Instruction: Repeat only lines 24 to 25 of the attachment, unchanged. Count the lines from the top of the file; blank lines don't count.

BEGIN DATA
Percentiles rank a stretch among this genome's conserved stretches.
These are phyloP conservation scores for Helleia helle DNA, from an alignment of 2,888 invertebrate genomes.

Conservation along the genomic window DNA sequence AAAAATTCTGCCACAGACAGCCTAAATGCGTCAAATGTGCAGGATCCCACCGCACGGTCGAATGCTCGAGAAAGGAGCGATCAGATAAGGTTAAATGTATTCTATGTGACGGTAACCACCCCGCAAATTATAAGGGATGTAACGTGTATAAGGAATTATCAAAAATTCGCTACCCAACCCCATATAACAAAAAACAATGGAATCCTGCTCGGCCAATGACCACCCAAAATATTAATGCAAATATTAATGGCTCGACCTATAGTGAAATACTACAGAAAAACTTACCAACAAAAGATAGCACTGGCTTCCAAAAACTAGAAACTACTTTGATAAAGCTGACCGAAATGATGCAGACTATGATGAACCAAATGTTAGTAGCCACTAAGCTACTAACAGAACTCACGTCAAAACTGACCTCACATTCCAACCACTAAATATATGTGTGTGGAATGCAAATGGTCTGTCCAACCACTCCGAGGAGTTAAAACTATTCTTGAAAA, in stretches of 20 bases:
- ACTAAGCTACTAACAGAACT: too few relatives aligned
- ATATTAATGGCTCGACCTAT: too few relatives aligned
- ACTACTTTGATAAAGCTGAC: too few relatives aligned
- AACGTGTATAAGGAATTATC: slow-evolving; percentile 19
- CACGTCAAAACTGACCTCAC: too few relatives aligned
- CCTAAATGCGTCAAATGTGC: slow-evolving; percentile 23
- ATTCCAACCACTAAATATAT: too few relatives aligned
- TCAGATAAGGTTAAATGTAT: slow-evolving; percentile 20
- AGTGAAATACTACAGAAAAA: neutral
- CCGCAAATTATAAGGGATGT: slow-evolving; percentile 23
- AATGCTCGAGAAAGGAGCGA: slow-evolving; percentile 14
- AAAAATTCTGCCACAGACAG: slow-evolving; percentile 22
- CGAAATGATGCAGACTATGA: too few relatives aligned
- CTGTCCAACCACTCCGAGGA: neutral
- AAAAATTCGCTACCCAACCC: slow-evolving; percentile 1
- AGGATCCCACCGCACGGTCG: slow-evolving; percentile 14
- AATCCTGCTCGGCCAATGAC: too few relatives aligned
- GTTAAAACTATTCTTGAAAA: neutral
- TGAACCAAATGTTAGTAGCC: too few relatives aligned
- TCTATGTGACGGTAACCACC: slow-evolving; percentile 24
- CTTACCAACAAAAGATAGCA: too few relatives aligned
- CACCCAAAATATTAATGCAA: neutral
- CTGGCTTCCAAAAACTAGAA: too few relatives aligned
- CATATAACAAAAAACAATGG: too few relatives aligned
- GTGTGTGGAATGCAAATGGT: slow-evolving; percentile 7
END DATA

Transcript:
- CTTACCAACAAAAGATAGCA: too few relatives aligned
- CACCCAAAATATTAATGCAA: neutral